Whether in his crime novels or his children's books, creating finely-realized fictional worlds has always been a primary concern for Dickinson. "The crucial thing about any act of the imagination," Dickinson maintained in an article for Children's Literature in Education, "is its self-coherence, the way in which each part of it fits with all the other parts and by doing so authenticates them. This is the way in which we know and authenticate our real world." But why is this relationship between the imaginary and the real important? "It matters," said Dickinson, "because it is imagination which makes us what we are. It is the core of our humanity." Not only is imagination "humankind's prime evolutionary specialization," which has allowed humans to evolve a high level of intelligence, the author argued, but it is also what "continues to make us what we are." This is why—even with the advent of television—literature remains an important part of living. Dickinson concluded that reading "invites the exercise of the imagination, the enlargement of the imaginative sympathies, the increase of our potential as human beings."

Biographical and Critical Sources


Authors and Artists for Young Adults, Volume 49, Gale (Detroit, MI), 2003.

Children's Literature Review, Volume 29, Gale (Detroit, MI), 1993.

Contemporary Literary Criticism, Volume 35, Gale (Detroit, MI), 1985.

Dictionary of Literary Biography, Volume 161: British Children's Writers since 1960, First Series, Gale (Detroit, MI), 1996, pp. 109-124.

St. James Guide to Young Adult Writers, 2nd edition, St. James (Detroit, MI), 1999.

Townsend, John Rowe, A Sounding of Storytellers: New and Revised Essays on Contemporary Writers for Children, Lippincott (Philadelphia, PA), 1979, pp. 41-54.

Townsend, John Rowe, Writing for Children: An Outline of English-Language Children's Literature, revised edition, Lippincott (Philadelphia, PA), 1974.

Twentieth-Century Young Adult Writers, St. James (Detroit, MI), 1994.


Books for Keeps, July, 1999, review of The Kin, p. 25.

Bulletin, March, 2004, review of Inside Grandad. Bulletin of the Center for Children's Books, January, 1995, Roger Sutton, review of Shadow of a Hero, pp. 163-164.

Children's Literature in Education, spring, 1986, Peter Dickinson, "Fantasy: The Need for Realism," pp. 39-51.

Daily Telegraph (London, England), October 15, 1998, Mary Hoffman, "What It Is to Be Human"; September 15, 2001, S. F. Said, "Power of a Word Wizard: Peter Dickinson Is the Children's Author That All the Rest Admire."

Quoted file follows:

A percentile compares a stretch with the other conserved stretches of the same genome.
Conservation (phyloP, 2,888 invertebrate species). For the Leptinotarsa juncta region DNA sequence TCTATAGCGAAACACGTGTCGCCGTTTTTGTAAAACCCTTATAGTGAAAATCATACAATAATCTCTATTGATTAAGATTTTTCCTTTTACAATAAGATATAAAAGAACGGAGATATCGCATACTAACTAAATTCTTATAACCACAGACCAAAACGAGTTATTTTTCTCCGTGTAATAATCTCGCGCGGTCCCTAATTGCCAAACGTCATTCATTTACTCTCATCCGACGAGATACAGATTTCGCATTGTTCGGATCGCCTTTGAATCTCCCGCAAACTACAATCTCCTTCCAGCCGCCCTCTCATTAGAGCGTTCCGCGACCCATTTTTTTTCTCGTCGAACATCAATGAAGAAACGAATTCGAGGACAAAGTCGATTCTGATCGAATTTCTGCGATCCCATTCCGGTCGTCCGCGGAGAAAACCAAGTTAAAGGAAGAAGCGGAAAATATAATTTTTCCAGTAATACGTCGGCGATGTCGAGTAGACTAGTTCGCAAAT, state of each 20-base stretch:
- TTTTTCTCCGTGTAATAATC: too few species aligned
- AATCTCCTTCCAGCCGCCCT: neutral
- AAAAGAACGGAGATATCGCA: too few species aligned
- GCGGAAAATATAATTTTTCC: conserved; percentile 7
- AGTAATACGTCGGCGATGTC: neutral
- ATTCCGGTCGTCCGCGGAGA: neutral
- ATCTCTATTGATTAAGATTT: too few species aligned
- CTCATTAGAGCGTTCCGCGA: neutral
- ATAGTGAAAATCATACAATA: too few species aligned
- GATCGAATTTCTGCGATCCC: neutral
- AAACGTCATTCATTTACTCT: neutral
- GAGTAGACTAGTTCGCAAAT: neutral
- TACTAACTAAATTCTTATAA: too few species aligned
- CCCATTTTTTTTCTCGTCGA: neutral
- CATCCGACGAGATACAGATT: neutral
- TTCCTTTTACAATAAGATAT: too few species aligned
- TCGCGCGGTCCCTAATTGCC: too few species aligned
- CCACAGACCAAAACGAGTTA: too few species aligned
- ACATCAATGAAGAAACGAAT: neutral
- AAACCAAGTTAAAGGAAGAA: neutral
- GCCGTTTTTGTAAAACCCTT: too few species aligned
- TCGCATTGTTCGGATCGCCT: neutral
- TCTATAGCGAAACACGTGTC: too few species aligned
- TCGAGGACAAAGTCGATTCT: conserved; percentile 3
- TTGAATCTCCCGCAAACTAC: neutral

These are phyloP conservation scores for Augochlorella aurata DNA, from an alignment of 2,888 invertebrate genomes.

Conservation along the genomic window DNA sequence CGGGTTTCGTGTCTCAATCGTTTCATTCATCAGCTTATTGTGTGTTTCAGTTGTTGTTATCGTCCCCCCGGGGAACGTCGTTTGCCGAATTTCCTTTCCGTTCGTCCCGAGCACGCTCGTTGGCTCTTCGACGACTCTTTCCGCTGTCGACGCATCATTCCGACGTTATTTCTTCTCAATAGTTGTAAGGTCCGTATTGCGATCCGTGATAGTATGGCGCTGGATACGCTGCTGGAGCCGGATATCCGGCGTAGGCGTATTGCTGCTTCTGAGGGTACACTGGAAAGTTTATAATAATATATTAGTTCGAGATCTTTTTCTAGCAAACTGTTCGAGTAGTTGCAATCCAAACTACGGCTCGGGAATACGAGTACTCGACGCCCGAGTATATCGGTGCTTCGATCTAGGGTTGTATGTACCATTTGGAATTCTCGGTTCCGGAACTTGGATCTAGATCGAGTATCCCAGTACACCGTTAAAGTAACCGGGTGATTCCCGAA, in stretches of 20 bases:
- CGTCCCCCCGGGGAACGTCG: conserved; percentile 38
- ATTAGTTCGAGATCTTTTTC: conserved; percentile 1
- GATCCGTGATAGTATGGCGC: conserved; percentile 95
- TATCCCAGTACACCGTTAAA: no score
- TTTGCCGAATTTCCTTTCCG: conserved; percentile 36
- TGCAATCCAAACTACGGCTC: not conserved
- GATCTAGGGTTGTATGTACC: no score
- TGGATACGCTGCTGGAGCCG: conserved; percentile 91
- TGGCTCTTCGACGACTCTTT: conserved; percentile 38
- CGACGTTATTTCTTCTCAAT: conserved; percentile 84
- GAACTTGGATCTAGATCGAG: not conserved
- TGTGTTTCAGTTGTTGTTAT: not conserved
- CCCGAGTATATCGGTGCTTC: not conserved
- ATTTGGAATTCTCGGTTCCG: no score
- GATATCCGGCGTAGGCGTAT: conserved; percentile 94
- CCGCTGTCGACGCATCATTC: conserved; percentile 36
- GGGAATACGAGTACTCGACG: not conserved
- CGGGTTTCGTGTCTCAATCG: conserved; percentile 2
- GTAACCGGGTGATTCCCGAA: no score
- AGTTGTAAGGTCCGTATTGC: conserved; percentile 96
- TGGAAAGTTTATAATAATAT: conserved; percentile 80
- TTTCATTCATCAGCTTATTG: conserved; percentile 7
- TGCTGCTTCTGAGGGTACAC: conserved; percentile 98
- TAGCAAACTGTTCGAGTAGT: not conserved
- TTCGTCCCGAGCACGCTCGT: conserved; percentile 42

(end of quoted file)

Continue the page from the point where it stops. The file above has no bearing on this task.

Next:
Guardian (London, England), November 9, 2002, "In Their Element," p. 33; July 12, 2003, Jan Mark, "Burning Desire," p. 33.

Horn Book, March-April, 1989, Ann A. Flowers, review of Merlin Dreams, p. 210; July-August, 1989, Ethel L. Heins, review of Eva, pp. 487-488; September-October, 1992, Margaret A. Bush, review of AK, p. 588; March-April, 1995, Ann A. Flowers, review of Shadow of a Hero, pp. 199-200; March-April, 1997, Nancy Vasilakis, review of The Lion Tamer's Daughter and Other Stories, pp. 195-196; September, 2001, Betty Carter, review of Eva, p. 541; November-December, 2001, Anita L. Burkam, review of The Ropemaker, p. 745; July-August, 2003, Joanna Rudge Long, review of The Tears of the Salamander, p. 453.

Independent, October 24, 1998, Nicholas Tucker, "Visionary Angels on a Bloody Earth."

Kirkus Reviews, December 1, 1995, review of Chuck and Danielle, p. 1701; December 15, 2003, review of Inside Grandad. New York Times Book Review, April 20, 1986, Eden Ross Lipson, "Write, Then Research, Then Rewrite"; September 27, 1992, Michele Slung, review of AK, p. 33.

Publishers Weekly, June 29, 1998, review of Noli's Story; November 5, 2001, review of The Ropemaker, p. 70; August 11, 2003, review of The Tears of the Salamander, p. 281.

School Librarian, February, 1989, Barbara Sherrard-Smith, review of Merlin Dreams, p. 21; May, 1994, Alasdair Campbell, review of Time and the Clockmice, Etcetera, p. 60.

School Library Journal, December, 1988, Christina L. Olson, review of Merlin Dreams, p. 120; April, 1989, Kathryn Harris, review of Eva, p. 118; November, 2001, Bruce Anne Shook, review of The Ropemaker, p. 154; June, 2002, John Peters, review of Water: Tales of Elemental Spirits, p. 142; August, 2003, Renee Steinberg, review of The Tears of the Salamander, p. 158.

Times Educational Supplement, October 23, 1998, Michael Thorn, "Back to Africa," p. 10.

Times Literary Supplement, March 3-9, 1988, Neil Philip, "Working with Nature," p. 232.

Washington Post Book World, August 9, 1992, Michael Dirda, review of AK, p. 11.


Mystery World, http://www.mystworld.com/youngwriter/authors/ (December 10, 2003), interview with Dickinson.

Rochester Library, http://www.lib.rochester.edu/camelot/ (May 10, 1989), Raymond H. Thompson, "Interview with Peter Dickinson."